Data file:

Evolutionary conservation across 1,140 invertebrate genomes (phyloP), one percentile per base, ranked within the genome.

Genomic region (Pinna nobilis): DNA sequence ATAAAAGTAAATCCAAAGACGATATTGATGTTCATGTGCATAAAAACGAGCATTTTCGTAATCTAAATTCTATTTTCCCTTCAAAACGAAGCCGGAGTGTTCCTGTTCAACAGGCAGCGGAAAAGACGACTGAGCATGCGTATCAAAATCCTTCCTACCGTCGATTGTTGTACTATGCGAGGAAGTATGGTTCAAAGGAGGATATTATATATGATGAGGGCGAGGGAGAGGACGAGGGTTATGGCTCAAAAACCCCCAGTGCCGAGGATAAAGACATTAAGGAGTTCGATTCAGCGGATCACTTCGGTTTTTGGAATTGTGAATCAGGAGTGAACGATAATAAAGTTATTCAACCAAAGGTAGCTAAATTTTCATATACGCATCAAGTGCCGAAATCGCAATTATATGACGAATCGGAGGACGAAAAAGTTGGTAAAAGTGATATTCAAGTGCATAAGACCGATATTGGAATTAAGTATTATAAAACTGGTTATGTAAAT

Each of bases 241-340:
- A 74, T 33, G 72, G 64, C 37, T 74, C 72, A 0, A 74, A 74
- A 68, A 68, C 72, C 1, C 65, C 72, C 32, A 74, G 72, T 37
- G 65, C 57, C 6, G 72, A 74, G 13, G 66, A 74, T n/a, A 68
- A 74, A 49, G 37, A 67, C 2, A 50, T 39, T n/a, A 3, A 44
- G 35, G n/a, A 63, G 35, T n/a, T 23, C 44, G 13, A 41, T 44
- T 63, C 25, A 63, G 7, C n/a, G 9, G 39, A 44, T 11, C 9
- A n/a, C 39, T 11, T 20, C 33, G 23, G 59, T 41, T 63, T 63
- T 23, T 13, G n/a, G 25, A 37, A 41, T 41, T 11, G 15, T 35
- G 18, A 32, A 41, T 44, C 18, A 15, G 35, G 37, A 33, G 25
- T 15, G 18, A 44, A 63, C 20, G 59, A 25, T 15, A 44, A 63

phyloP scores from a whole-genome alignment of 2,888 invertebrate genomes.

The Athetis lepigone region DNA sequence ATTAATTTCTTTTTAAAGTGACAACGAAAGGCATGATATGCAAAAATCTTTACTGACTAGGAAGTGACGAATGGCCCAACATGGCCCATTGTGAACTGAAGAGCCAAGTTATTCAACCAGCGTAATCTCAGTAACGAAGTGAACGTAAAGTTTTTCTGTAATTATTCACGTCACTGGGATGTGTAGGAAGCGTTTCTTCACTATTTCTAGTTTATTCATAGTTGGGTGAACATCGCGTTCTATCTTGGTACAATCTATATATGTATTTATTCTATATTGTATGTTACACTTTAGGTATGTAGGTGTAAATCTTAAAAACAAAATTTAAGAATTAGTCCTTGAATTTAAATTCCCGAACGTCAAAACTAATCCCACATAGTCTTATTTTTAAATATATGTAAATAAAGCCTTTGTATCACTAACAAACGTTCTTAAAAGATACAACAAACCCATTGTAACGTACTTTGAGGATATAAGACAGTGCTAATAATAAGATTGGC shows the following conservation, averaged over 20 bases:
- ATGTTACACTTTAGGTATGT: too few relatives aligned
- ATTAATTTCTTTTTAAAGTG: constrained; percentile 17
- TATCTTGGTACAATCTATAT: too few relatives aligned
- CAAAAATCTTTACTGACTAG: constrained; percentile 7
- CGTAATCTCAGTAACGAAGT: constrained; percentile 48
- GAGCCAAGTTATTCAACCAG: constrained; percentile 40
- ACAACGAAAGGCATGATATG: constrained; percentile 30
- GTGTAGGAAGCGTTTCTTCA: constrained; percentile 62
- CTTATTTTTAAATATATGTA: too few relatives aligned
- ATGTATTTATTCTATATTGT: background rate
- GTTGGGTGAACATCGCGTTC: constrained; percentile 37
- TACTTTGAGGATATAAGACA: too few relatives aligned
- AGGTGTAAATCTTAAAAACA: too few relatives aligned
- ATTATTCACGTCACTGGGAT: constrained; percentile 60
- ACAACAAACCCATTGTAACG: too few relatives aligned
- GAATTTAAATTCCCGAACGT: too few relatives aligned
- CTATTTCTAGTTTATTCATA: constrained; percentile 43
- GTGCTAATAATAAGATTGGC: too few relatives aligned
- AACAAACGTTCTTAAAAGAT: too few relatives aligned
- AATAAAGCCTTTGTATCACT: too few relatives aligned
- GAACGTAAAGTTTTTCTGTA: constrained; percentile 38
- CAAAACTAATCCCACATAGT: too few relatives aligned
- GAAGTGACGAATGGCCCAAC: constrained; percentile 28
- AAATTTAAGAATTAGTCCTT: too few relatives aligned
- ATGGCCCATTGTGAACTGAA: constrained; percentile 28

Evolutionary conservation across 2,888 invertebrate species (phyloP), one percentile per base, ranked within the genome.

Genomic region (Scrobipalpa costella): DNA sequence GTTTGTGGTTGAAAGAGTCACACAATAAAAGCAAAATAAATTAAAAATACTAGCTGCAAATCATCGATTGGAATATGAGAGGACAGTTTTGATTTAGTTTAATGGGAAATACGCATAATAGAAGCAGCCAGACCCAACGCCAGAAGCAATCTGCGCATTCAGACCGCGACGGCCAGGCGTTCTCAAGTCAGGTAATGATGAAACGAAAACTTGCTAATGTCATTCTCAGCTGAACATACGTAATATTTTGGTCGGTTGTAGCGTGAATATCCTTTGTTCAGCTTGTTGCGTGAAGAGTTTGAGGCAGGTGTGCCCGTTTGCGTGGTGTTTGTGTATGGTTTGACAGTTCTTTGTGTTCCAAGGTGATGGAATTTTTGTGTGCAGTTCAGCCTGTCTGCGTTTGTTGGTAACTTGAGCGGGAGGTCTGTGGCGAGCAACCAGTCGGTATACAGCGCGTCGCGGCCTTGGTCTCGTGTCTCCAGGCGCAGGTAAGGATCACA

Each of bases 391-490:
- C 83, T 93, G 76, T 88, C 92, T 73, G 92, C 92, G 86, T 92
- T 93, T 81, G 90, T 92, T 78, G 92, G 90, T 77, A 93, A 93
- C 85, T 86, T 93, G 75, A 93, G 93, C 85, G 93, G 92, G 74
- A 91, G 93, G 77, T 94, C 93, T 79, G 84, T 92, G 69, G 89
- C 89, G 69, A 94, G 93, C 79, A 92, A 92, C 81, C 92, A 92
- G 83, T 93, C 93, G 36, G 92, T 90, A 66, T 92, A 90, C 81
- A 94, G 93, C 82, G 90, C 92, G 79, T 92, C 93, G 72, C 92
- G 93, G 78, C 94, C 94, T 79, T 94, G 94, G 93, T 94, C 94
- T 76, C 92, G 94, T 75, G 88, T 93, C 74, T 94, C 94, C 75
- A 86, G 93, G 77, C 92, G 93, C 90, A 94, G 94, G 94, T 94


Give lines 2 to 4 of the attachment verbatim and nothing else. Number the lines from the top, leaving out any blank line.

Genomic region (Pinna nobilis): DNA sequence ATAAAAGTAAATCCAAAGACGATATTGATGTTCATGTGCATAAAAACGAGCATTTTCGTAATCTAAATTCTATTTTCCCTTCAAAACGAAGCCGGAGTGTTCCTGTTCAACAGGCAGCGGAAAAGACGACTGAGCATGCGTATCAAAATCCTTCCTACCGTCGATTGTTGTACTATGCGAGGAAGTATGGTTCAAAGGAGGATATTATATATGATGAGGGCGAGGGAGAGGACGAGGGTTATGGCTCAAAAACCCCCAGTGCCGAGGATAAAGACATTAAGGAGTTCGATTCAGCGGATCACTTCGGTTTTTGGAATTGTGAATCAGGAGTGAACGATAATAAAGTTATTCAACCAAAGGTAGCTAAATTTTCATATACGCATCAAGTGCCGAAATCGCAATTATATGACGAATCGGAGGACGAAAAAGTTGGTAAAAGTGATATTCAAGTGCATAAGACCGATATTGGAATTAAGTATTATAAAACTGGTTATGTAAAT

Each of bases 241-340:
- A 74, T 33, G 72, G 64, C 37, T 74, C 72, A 0, A 74, A 74